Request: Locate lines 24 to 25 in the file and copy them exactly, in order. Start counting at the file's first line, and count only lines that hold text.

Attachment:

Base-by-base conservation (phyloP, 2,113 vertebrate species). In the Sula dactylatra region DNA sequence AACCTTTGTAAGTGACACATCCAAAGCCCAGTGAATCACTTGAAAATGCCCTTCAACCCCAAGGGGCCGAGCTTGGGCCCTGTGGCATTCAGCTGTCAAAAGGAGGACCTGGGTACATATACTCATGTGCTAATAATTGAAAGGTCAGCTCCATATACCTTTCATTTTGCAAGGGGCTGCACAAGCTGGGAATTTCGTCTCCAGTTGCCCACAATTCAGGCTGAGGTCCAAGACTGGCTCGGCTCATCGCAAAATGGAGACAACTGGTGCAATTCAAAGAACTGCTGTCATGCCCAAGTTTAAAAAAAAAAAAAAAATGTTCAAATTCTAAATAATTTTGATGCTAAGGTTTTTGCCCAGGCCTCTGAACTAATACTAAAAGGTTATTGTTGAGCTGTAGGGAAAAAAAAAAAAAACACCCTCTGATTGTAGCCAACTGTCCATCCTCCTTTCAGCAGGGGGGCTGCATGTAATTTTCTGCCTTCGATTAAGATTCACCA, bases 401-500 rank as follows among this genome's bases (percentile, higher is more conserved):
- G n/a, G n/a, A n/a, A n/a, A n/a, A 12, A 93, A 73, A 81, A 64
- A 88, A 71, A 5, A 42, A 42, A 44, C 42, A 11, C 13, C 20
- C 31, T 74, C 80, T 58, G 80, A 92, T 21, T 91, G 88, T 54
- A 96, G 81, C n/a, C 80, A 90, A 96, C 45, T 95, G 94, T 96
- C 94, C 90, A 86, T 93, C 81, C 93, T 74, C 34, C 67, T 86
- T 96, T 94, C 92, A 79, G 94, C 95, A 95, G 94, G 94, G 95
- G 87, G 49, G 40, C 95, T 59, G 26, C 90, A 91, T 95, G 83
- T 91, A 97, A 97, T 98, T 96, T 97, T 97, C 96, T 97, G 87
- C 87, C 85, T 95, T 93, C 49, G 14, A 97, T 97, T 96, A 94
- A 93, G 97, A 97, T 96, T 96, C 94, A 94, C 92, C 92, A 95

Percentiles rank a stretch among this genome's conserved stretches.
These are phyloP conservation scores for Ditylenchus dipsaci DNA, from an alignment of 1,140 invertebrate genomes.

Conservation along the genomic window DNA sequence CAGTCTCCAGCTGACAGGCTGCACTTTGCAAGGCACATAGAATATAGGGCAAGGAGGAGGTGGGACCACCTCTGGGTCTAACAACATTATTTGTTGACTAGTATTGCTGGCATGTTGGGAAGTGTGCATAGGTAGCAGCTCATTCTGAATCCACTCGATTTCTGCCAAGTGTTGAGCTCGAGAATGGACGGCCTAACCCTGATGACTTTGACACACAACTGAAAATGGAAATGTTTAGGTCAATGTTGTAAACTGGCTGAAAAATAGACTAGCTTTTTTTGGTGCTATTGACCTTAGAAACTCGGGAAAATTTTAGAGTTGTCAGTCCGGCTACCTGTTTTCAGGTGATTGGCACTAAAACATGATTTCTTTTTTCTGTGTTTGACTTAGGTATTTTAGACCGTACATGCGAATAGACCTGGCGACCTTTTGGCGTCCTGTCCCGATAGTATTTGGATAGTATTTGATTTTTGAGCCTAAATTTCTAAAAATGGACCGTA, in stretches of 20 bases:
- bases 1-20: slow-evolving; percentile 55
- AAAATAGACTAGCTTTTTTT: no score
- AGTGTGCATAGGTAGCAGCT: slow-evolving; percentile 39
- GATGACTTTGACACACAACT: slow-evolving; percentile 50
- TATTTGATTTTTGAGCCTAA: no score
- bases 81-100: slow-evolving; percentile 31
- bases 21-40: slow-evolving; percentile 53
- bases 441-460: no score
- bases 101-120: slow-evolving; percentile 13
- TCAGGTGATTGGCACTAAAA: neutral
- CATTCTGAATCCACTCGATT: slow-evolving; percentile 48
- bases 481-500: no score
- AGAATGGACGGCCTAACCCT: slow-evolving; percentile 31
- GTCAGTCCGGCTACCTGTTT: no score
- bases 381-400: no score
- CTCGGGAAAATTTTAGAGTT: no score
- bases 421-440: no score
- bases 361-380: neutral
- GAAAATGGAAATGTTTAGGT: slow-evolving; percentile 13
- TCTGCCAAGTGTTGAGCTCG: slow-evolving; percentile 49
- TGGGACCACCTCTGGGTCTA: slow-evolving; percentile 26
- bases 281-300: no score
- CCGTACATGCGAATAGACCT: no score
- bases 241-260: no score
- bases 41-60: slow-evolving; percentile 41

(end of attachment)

- TCAGGTGATTGGCACTAAAA: neutral
- CATTCTGAATCCACTCGATT: slow-evolving; percentile 48